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May ushers in migratory mania for local birders (4 photos)

'Anything that affects our health will affect bird health, too,' says Nature Barrie member ahead of World Migratory Bird Day on May 14

Barrie bird-watchers will be celebrating a special day with their feathered friends next month.

World Migratory Bird Day takes place on May 14.

“It’s important to remind the public of the things that adversely affect birds and also to remind people of the ways we can help them,” Nature Barrie’s Dorothy McKeown tells BarrieToday. “And anything that affects our health will affect bird health, too.”

Every spring and fall, thousands of migratory waterfowl and songbirds commute through Barrie, taking advantage of what Kempenfelt Bay and the surrounding countryside have to offer.

The theme for this year’s World Migratory Bird Day is ‘Dim the Lights for Birds at Night’.

Did you know most songbirds migrate at night?

Gwen Petreman, another Nature Barrie bird buddy, sure does.

“Bright lights at night can easily draw birds off their intended migration flyway,” she tells BarrieToday.

“They frequently fly into buildings and often die agonizing deaths from the impact," Petreman says. "Vibrant lighting can also become an arousing signal to begin migration way too early and urban lights can also lead migrating flocks far off the course of their intended destination.”

Every year in Canada, millions of birds die needlessly by collisions with houses and run-ins with low-rise and highrise buildings, Petreman says.

“FLAP – Fatal Light Awareness Program – has been working in Canada since 1993 to raise awareness about bird collisions and has worked tirelessly to convince governments to pass necessary legislation for new building codes that will reduce bird collisions,” she says.

“People can take some simple steps of their own to prevent birds from colliding with window panes, whether it’s at work or at home."

Those steps include turning off lights when they are not in use, particularly in empty office buildings; closing curtains and blinds; the use of LEDs and compact fluorescents (warm-coloured bulbs will help reduce collisions); as well as dimmers, motion sensors and timers which can help to reduce average illumination levels.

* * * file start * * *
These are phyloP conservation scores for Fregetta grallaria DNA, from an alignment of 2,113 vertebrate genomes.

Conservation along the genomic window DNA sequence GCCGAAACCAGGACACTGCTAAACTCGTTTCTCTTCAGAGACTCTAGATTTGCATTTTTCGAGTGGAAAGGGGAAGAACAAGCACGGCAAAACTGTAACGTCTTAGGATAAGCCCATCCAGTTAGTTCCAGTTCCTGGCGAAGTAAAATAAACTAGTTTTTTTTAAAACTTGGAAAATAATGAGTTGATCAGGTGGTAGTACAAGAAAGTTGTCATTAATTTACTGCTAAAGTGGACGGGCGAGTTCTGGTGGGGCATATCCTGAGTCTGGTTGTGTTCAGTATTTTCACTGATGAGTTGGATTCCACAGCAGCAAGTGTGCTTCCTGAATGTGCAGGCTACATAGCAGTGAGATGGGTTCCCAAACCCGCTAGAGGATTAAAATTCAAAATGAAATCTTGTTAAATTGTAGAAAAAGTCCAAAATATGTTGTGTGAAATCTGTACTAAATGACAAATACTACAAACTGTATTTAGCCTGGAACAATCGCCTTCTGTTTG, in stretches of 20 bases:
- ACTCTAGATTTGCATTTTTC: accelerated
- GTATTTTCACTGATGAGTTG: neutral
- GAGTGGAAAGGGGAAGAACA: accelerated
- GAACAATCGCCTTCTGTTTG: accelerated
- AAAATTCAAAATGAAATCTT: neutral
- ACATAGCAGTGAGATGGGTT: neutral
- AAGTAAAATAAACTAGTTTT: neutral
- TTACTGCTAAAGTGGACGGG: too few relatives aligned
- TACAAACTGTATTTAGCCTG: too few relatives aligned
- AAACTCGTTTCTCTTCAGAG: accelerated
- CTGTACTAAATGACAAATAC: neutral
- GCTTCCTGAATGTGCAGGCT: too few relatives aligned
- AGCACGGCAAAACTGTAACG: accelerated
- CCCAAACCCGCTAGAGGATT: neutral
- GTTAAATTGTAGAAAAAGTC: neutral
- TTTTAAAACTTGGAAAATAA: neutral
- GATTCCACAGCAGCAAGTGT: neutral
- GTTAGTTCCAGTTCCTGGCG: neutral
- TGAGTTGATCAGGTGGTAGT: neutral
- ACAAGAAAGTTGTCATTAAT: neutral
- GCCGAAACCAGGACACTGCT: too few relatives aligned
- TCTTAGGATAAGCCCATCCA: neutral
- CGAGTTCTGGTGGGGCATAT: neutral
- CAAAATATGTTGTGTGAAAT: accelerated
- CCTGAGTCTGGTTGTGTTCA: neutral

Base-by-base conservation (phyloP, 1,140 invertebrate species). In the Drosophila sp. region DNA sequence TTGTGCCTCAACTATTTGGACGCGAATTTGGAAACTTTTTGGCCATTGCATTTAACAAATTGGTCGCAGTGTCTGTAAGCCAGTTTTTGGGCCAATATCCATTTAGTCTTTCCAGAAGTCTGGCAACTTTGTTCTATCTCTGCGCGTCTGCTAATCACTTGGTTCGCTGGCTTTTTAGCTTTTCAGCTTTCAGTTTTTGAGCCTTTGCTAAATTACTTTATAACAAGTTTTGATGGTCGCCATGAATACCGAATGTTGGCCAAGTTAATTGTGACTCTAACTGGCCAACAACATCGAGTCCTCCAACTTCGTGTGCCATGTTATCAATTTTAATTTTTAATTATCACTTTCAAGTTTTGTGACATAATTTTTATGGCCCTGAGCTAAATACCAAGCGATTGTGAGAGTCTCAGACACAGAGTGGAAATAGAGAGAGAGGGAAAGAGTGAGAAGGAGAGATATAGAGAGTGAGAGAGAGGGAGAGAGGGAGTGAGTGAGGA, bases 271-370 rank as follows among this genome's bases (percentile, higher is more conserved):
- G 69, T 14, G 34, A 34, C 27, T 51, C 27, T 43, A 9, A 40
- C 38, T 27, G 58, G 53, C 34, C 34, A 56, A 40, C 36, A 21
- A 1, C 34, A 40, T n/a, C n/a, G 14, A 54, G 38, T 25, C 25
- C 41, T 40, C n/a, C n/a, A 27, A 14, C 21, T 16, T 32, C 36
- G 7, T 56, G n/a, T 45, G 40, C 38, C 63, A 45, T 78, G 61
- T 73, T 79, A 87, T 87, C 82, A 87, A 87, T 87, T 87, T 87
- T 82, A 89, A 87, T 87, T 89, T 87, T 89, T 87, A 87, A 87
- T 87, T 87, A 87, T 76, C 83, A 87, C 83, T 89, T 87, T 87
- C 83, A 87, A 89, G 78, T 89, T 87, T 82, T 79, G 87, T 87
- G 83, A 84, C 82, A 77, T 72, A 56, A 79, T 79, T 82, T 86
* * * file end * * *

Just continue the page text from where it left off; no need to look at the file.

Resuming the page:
James Coey, also from Nature Barrie, has planned some activities at the Community Gardens Celebration at Lampman Park on World Migratory Bird Day on May 14.

Members from the club will host a display table with pertinent bird-friendly information and a variety of activities, including taking suggestions about what bird might be appropriate to represent the city of Barrie.

As well, knowledgeable field naturalists will be leading participants on free guided walks (registration required) at Hewitt Creek, North Kempenfelt Bay, Bear Creek Eco-Park, Sandy Hollow Buffer, Sunnidale Park and the southshore area. Visit the Brereton Field Naturalists/Nature Barrie website to learn more.

Another winged wonderland is also celebrating on May 14. To acknowledge World Migratory Bird Day, the Friends of Minesing Wetlands will be hosting the Introduction to Birding Basics event at the Waterfowl Viewing Platform from 1-3 p.m. 

“The 12-foot-high platform offers a bird's-eye view of the wetland and a myriad of waterfowl,” says Petreman.

Between dimming the lights for our flying friends and raising awareness about how we can help them  even if it’s just in our own backyard  residents can do their part, McKeown says.

“If you show people what’s out there, they’ll know what to protect,” she says. “And when we lose one part of an ecosystem, the rest of it suffers.”